|00:00:00||OUR PROSPERITY, AND A THREAT TO OUR PRIVACY.|
|00:00:04||ATTACKERS GO AFTER OUR INTELLECTUAL PROPERTY, OUR NATIONAL SECURITY, AND OUR CRITICAL INFRASTRUCTURE.|
|00:00:15||THE McAFEE KNIGHT DRAGON REPORT, FOR EXAMPLE, CONCLUDED THAT FOREIGN INTRUDERS HAD HAD ACCESS TO MAJOR OIL, ENERGY AND PETROCHEMICAL COMPANIES' COMPUTER NETWORKS FOR AT LEAST TWO YEARS AND LIKELY AS MANY AS FOUR YEARS.|
|00:00:33||GOVERNMENT REPORTS ARE EQUALLY SOBERING, THOUGH USUALLY CLASSIFIED.|
|00:00:37||ONE THAT'S NOT CLASSIFIED IS THE DEPARTMENT OF HOMELAND SECURITY REPORT RECENTLY THAT ATTACKS ON COMPUTER SYSTEMS WHICH CONTROL CRITICAL INFRASTRUCTURE, FACTORIES, AND DATABASES INCREASED ALMOST EIGHTFOLD IN JUST THE LAST 12 MONTHS.|
|00:00:56||SECRETARY OF DEFENSE LEON PANETTA HAS WARNED THAT THE NEXT PEARL HARBOR WE CONFRONT COULD VERY WELL BE A CYBER ATTACK.|
|00:01:03||MAJORITY LEADER REID HAS RECOGNIZED THE SEVERITY OF THIS NATIONAL AND ECONOMIC SECURITY THREAT AND INTENDS TO BRING CYBER SECURITY LEGISLATION TO THE SENATE FLOOR SOON.|
|00:01:13||WE RECOGNIZE, TOO, THE HARD WORK OF CHAIRMAN LIEBERMAN AND RANKING MEMBER COLLINS OF THE HOMELAND SECURITY COMMITTEE AS WELL AS CHAIRMAN FEINSTEIN OF THE INTELLIGENCE COMMITTEE AND CHAIRMAN ROCKEFELLER OF THE COMMERCE COMMITTEE.|
|00:01:24||THE CYBERSECURITY ACT OF 2012 WHICH THEY INTRODUCED AND I'M PROUD TO COSPONSOR IS A GOOD START TOWARDS ADDRESSING THE MANY CYBERSECURITY THREATS THAT FACE THIS NATION.|
|00:01:35||THE SECURE I.|
|00:01:36||T. ACT INTRODUCED BY SENATOR McCAIN AND SEVEN COLLEAGUES SEEKS TO IMPROVE THE SHARING OF CYBERSECURITY THREAT INFORMATION, THE FEDERAL INFORMATION SECURITY MANAGEMENT ACT OR FISMA WHICH COVERS CYBERSECURITY AT FEDERAL AGENCIES AND OUR CYBER RESEARCH AND DEVELOPMENT.|
|00:01:53||THERE IS CONSIDERABLE OVERLAP BETWEEN THESE BILLS WHICH SIGNALS THAT THE SENATE COULD LEGISLATE ON CYBERSECURITY IN AWRN BAND SERIOUS MATTER.|
|00:02:03||SUPPORT FOR LEGISLATION IS ALSO BICAMERAL.|
|00:02:07||THE CYBERSECURITY TASK FORCE CONSTITUTED BY HOUSE REPUBLICANS PRODUCED RECOMMENDATIONS THAT SHARE KEY POINTS WITH OUR CYBERSECURITY ACT OF 2012.|
|00:02:16||NUMEROUS BILLS ARE WORKING THEIR WAY THROUGH THE HOUSE ON A BIPARTISAN BASIS.|
|00:02:20||CENTRAL TO THAT WORK IN THE HOUSE ARE THE CONTRIBUTIONS OF RHODE ISLAND CONGRESSMAN JIM LANGUAGE SYRINGE -- LANGEVIN.|
|00:02:30||HIS LEADERSHIP IS A MAJOR REASON THE HOUSE HAS COME TO RECOGNIZE THE DANGEROUS VULNERABILITIES WITHIN OUR INFRASTRUCTURE AND THAT WE NOW STAND ON THE VERGE OF A BREAKTHROUGH IN IMPROVING THE SECURITY OF THOSE NETWORKS.|
|00:02:43||WHEN A HE TEST AT THE IDAHO NATIONAL LAB SHOWED HACKERS COULD BLOW UP A POWER GENERATOR FROM THOUSANDS OF MILES AWAY CONGRESSMAN LANGEVIN BROUGHT THE OWNERS AND OPERATORS OF OUR ELECTRIC GRID BEFORE CONGRESS AND INVESTIGATED THEIR PROMISE THAT THE ISSUE THE ISSUE WAS BEING ADDRESSED.|
|00:03:00||WHEN HE FOUND OUT THAT WASN'T TRUE, HE CALLED THEM OUT.|
|00:03:04||HIS SUBSEQUENT WORKS AS A COCHAIR OF THE CENTER FOR STRATEGIC COMMISSION ON CYBERSECURITY ALONG WITH OTHER EXPERTS, RESULTED IN MANY OF THE RECOMMENDATIONS REFLECTED IN OUR LEGISLATION.|
|00:03:21||THEN IN 2010 CONGRESSMAN LANGEVIN PASSED A LANDMARK CYBERSECURITY BILL IN THE HOUSE THAT PROVIDED A TEMP PLAT.|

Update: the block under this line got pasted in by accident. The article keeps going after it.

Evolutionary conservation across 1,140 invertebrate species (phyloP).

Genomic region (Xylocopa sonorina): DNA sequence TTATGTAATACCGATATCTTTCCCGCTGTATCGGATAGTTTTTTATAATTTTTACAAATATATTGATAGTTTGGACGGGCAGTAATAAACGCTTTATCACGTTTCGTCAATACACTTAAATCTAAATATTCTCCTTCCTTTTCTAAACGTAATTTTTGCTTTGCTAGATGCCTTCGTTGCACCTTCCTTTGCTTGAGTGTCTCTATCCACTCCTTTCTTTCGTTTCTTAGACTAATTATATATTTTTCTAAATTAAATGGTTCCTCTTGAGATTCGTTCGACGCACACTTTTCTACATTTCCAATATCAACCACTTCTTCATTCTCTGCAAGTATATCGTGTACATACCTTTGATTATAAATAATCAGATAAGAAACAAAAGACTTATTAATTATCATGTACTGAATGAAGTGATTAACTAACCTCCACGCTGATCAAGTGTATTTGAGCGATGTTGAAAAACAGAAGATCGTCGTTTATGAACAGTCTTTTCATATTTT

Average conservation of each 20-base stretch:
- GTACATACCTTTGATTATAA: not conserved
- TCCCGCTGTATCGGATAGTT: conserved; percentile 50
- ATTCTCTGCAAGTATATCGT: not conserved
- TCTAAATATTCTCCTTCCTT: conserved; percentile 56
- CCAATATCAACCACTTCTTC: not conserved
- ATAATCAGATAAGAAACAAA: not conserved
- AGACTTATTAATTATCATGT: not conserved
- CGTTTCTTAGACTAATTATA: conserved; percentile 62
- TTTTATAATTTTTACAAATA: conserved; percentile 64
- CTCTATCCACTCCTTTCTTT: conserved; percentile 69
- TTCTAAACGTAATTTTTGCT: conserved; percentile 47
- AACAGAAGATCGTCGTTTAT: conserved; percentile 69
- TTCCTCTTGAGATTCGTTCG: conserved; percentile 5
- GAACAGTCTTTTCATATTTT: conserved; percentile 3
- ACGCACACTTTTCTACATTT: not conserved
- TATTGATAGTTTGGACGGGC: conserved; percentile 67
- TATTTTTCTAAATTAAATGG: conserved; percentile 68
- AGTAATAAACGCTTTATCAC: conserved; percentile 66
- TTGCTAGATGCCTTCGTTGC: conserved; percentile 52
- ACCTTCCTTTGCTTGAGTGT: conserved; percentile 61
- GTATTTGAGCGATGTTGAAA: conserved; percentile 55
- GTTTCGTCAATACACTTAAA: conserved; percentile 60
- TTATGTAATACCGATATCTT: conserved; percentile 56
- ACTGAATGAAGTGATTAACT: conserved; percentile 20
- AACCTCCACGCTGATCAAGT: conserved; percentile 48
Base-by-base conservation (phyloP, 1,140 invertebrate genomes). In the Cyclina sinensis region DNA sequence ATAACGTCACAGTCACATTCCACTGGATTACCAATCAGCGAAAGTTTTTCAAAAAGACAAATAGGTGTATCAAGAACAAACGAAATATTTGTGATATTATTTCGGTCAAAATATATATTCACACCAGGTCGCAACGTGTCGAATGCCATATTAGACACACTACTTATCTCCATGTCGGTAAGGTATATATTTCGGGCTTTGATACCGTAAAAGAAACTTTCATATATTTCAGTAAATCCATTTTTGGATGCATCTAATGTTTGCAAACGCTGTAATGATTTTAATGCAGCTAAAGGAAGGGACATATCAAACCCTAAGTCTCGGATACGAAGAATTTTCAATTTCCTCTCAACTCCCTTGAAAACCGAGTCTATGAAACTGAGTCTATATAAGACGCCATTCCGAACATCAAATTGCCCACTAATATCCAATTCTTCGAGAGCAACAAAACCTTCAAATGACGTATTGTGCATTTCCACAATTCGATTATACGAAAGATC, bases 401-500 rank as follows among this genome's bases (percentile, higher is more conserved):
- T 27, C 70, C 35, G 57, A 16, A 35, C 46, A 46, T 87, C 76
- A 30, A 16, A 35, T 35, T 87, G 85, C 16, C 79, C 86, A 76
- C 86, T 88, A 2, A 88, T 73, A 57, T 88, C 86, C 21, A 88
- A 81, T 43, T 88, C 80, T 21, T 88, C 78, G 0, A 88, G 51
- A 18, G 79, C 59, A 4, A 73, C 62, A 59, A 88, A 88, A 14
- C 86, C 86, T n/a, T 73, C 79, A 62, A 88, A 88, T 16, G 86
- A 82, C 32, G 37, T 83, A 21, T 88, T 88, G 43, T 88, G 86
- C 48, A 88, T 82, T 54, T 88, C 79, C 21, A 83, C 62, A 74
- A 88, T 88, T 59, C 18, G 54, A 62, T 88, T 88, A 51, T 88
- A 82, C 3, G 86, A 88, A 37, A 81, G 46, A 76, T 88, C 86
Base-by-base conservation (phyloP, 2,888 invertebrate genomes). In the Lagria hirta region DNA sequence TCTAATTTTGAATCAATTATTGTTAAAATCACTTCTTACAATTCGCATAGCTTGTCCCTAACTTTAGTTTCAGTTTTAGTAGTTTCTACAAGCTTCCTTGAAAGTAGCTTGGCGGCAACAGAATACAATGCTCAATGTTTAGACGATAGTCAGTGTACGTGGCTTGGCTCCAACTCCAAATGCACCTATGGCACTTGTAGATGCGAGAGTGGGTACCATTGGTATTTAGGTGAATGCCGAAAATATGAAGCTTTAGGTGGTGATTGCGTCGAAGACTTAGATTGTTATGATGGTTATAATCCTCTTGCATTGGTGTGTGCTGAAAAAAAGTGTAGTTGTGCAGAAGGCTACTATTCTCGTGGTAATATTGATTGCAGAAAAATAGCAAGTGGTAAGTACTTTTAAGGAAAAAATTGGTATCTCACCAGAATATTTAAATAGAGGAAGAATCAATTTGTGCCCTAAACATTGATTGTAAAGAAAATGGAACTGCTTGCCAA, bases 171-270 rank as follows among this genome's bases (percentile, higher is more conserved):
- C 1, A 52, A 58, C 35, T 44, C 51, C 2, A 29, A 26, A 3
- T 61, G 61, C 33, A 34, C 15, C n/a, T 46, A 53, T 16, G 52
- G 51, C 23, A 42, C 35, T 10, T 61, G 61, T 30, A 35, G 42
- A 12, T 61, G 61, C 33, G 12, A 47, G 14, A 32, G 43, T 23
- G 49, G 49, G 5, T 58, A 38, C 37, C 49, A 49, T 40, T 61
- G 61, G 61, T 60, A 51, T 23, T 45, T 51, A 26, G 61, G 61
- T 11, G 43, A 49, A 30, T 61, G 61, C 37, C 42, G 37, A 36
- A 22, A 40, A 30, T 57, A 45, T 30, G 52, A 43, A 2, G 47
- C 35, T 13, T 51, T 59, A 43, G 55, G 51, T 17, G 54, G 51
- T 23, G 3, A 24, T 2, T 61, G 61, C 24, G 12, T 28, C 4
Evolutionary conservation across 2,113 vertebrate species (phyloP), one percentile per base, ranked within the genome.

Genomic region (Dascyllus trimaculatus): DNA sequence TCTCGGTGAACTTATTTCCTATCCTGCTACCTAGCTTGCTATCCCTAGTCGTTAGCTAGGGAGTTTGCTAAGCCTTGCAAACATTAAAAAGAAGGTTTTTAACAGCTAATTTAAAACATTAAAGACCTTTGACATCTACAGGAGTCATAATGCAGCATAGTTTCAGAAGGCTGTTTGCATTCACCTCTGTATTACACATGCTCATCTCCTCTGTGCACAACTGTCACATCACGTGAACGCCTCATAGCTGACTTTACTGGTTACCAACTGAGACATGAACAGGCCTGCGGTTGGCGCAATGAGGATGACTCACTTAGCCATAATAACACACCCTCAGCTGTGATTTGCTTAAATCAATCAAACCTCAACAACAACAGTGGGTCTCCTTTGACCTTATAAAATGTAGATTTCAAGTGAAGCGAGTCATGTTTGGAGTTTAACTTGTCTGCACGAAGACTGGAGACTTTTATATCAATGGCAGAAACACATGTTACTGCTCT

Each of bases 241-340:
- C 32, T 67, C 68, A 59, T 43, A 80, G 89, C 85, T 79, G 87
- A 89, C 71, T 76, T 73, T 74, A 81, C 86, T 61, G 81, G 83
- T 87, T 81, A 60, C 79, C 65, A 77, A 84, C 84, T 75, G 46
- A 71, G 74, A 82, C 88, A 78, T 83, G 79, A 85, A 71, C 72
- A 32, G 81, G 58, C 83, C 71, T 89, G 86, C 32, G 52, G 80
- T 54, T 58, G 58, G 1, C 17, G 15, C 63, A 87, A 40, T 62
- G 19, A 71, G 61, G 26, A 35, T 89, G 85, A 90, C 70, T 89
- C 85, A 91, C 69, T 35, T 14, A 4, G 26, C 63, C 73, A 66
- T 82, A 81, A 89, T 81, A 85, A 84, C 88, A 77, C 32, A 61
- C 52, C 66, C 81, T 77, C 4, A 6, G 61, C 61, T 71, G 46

|00:03:31||I THANK JIM LANGEVIN, MY COLLEAGUE FROM RHODE ISLAND, FOR HIS RELENTLESS COMMITMENT TO KEEPING AMERICA SAFE IN CYBERSPACE.|
|00:03:40||I'M HERE THIS MORNING TO EXPRESS FOUR POINTS THAT I BELIEVE WE MUST KEEP IN MIND AS WE TAKE UP CYBERSECURITY LEGISLATION.|
|00:03:47||THE FIRST IS THAT CYBERSECURITY LEGISLATION SHOULD IMPROVE THE PUBLIC'S LIMITED AWARENESS OF CURRENT CYBERSECURITY THREATS AND THE HARM THAT THOSE THREATS PRESENT TO OUR NATIONAL SECURITY, ECONOMY, AND PRIVACY.|
|00:04:03||THE PUBLIC FOR YEARS HAS BEEN KEPT IN THE DARK AND THAT IS WRONG.|
|00:04:08||THE CORPORATE SECTOR SYSTEMICALLY UNDERREPORTS CYBER ATTACKS FOR FEAR OF SCARING CUSTOMERS, FOR FEAR OF ENCOURAGING COMPETITORS OR FOR 2350ER OF TRIGGERING REGULATORY REVIEW.|
|00:04:20||I WAS PLEASED THAT THE SECURITIES AND EXCHANGE COMMISSION AFTER PROMPTING BY SENATOR ROCKEFELLER AND MYSELF AND OTHERS ISSUED GUIDANCE FOR WHEN REGISTERED COMPANIES MUST DISCLOSE BREACH INFORMATION.|
|00:04:34||THE GOVERNMENT ITSELF SYSTEMICALLY UNDERREPORTS CYBER ATTACKS BECAUSE IT OVERCLASSES INFORMATION ABOUT CYBER ATTACKS ON GOVERNMENT SYSTEMS.|
|00:04:42||JIM LEWIS OF THE CENTER FOR STRATEGIC AND INTERNATIONAL STUDIES, FOR EXAMPLE, RECENTLY EXPLAINED THAT CYBERSECURITY HAS A UNIQUE PROBLEM IN THAT SOME OF THE MOST RELIABLE DATA IS CLASSIFIED.|
|00:04:55||IT WAS A RARE EXCEPTION WHEN A NOVEMBER, 2011 REPORT BY THE OFFICE OF THE NATIONAL COUNTERINTELLIGENCE EXECUTIVE IDENTIFIED CHINA AND RUSSIA AS RESPONSIBLE FOR THE SYSTEMIC THEFT OF AMERICAN INTELLECTUAL PROPERTY THROUGH CYBER ETCH ONAUTOMOBILE.|
|00:05:12||THE LEGISLATION THAT -- ESPIONAGE.|
|00:05:15||THE LEGISLATION WE PASS MUST REVEAL THE THREAT OF THE CYBER THREAT TO THE AMERICAN PUBLIC.|
|00:05:25||THE ACT INCLUDES PROVISIONS FROM THE CYBERSECURITY PUBLIC AWARENESS ACT, SENATE S.|
|00:05:31||813 WHICH I INTRODUCED WITH SENATOR KYL.|
|00:05:34||THESE PROVISIONS WILL AT LEAST BEGIN TO IMPROVE THE PUBLIC'S AWARENESS OF THE CURRENT CYBER THREAT ENVIRONMENT WE FACE.|
|00:05:43||SECOND, WE MUST RECOGNIZE THAT INADEQUATE AWARENESS AND INADEQUATE PROTECTION AGAINST CYBER RISKS IS ENDEMIC AMONG OUR LARGEST CORPORATIONS.|